Wednesday, September 15, 2010

'Uniquely Southern' panic rooms also serve as storm shelters

Coincidental to my research on nutbag collapsitarians and survivalists (don't miss The Biggest Threat to Your Survival? An American Economic Collapse) is a piece in the Wall Street Journal today about storm shelters-cum-panic rooms which are said to be "the new must-have" in amenities.
These aren't the dank bunkers your father hid in, as we discuss in today's WSJ story. And they aren't cheap. Many of the new shelters are above-ground $4,000-$15,000 prefabricated pads that can be bolted to the garage's concrete pad, or even installed inside the home. They boast names like "StormRoom" and "Iron Eagle II" and often lead double lives of offices, tool sheds and even wine cellars in less turbulent times. DuPont makes one reinforced with bullet-resistant Kevlar. Builder Rhonda House, owner of Uniquely Southern Homes in Ward, Ark. says she regularly includes safe rooms in her new custom homes, calling it a "must-have item."
Did you catch that? Not only is the owner of a house-building company named Rhonda House -- un nom du destin, as my French teacher would say -- but her company is called Uniquely Southern Homes. I think a bullet-proof storm shelter really is a uniquely Southern idea, don't you? Doesn't say if they also come with gun racks.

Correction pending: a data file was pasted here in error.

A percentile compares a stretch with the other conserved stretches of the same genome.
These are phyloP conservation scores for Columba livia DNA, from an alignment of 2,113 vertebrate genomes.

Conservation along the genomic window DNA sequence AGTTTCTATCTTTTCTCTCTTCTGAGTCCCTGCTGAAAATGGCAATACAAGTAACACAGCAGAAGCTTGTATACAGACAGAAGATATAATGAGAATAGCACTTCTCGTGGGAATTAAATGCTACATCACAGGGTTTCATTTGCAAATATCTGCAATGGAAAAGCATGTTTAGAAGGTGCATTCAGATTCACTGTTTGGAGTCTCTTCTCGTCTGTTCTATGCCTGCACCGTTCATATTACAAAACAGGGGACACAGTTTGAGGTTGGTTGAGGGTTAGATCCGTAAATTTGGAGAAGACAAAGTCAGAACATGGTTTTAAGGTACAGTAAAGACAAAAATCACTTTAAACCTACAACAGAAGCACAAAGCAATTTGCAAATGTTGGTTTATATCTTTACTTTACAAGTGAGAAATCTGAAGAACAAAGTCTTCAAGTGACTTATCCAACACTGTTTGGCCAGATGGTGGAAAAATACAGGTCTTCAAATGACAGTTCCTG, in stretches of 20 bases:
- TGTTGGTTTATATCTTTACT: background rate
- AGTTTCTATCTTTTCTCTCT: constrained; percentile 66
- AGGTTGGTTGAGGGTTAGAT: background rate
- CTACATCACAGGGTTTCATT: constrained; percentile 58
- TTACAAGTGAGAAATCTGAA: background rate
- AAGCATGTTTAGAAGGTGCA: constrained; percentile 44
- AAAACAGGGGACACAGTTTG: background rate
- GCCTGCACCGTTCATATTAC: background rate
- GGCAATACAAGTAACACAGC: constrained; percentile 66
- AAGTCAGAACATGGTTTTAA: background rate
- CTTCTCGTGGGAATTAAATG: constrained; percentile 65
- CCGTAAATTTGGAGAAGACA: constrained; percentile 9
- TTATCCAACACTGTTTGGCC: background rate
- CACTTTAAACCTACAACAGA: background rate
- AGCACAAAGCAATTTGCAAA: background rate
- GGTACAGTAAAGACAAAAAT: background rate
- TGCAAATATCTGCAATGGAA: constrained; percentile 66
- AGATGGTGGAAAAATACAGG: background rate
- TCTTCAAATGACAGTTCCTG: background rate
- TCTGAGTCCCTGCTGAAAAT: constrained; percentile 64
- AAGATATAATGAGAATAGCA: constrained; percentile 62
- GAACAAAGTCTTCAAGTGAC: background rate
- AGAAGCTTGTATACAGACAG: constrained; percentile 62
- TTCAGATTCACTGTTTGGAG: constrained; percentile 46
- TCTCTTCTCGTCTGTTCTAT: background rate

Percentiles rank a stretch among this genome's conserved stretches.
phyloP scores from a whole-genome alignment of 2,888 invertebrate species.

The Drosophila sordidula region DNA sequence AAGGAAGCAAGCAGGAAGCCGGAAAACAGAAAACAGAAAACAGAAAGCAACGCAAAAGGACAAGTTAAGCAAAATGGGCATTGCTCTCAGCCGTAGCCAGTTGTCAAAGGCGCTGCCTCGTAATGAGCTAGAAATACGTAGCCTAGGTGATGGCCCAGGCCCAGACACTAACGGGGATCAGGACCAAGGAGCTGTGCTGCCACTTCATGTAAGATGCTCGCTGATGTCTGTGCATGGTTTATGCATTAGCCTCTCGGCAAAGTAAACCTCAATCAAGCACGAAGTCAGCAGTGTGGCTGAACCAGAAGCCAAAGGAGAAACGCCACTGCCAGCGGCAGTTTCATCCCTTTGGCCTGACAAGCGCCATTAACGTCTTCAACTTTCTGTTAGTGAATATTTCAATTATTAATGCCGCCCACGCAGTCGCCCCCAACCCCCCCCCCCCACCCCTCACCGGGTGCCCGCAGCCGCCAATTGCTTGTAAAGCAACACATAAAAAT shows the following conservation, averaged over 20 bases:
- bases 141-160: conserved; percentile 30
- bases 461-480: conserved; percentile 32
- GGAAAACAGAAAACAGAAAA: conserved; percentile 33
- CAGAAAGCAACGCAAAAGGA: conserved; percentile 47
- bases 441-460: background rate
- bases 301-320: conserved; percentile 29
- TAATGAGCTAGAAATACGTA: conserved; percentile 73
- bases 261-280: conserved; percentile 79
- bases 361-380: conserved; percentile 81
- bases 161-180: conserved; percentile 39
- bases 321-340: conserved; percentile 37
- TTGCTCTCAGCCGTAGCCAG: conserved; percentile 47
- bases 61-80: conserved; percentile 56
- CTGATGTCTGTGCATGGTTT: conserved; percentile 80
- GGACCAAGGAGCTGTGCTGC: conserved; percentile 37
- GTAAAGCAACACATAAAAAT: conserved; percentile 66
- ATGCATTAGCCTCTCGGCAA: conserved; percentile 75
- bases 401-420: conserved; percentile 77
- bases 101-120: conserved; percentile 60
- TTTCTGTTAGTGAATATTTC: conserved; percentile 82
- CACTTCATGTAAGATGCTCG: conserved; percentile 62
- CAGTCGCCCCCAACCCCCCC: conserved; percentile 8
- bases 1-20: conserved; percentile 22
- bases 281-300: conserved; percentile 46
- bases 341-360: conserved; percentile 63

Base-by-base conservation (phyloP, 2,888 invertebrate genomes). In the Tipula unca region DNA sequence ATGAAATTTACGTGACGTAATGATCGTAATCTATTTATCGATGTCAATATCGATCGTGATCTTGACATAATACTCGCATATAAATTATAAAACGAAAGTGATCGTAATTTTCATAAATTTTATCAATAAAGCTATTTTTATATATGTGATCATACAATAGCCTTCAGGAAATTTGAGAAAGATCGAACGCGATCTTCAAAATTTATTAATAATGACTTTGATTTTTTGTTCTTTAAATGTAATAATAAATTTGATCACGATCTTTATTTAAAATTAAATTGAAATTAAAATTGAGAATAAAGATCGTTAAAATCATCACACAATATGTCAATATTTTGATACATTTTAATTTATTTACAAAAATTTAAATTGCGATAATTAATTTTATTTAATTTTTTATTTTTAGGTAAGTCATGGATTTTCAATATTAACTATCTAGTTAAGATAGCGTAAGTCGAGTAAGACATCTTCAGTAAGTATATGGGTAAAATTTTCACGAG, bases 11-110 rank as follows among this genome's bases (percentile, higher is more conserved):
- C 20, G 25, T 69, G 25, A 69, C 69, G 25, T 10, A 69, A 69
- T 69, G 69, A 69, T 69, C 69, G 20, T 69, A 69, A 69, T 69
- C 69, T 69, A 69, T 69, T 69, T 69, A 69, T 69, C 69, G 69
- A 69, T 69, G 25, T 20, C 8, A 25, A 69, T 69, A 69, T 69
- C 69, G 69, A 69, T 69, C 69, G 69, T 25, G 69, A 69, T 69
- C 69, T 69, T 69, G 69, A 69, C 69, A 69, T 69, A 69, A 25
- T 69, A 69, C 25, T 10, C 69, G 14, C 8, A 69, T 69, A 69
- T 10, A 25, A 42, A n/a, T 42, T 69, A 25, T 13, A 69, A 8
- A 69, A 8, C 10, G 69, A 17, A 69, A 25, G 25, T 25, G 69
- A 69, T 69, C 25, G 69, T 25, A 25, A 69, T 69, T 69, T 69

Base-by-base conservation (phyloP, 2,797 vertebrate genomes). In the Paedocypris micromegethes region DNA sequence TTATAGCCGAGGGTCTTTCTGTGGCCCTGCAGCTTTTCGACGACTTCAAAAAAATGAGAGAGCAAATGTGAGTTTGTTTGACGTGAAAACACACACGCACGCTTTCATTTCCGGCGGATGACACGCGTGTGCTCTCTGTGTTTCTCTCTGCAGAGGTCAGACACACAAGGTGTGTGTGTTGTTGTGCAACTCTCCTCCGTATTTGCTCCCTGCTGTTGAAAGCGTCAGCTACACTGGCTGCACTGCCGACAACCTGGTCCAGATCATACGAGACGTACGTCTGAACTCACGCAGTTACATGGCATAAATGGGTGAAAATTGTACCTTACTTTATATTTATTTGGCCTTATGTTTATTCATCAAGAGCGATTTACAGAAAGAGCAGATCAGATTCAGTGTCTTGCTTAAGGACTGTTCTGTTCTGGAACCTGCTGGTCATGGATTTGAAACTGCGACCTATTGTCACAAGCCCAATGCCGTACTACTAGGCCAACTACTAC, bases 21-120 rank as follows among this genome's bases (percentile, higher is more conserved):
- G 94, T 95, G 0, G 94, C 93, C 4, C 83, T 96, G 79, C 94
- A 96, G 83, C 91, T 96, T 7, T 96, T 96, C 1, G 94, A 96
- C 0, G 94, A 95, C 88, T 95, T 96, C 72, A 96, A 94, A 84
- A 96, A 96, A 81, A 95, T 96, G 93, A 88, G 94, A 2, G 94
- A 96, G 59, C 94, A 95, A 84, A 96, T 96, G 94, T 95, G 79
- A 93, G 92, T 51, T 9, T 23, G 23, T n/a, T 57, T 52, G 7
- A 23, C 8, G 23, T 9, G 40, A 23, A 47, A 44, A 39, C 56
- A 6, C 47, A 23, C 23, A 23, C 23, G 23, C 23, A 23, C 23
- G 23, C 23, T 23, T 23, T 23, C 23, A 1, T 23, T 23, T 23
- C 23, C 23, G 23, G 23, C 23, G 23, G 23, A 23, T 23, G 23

I also liked this bit:
Above-ground designs are particularly popular among families with elderly members who might not be able to navigate stairs or make it across the yard into a bunker quickly.
Wow, what could possibly go wrong?

"Hello Momma? ... No, Momma, those aren't tornado sirens, that's probably just an ambulance. ... Because I'm looking at the weather on the internet and there's nothing on the radar. ... Well of course the internet knows. ... Momma, please don't lock yourself in the storm shelter again. Hello? Momma? Hello?"

Yes: If your elderly mother locks herself in the tornado-proof, bullet-proof storm shelter and can't remember how to get out, how do you get her out?

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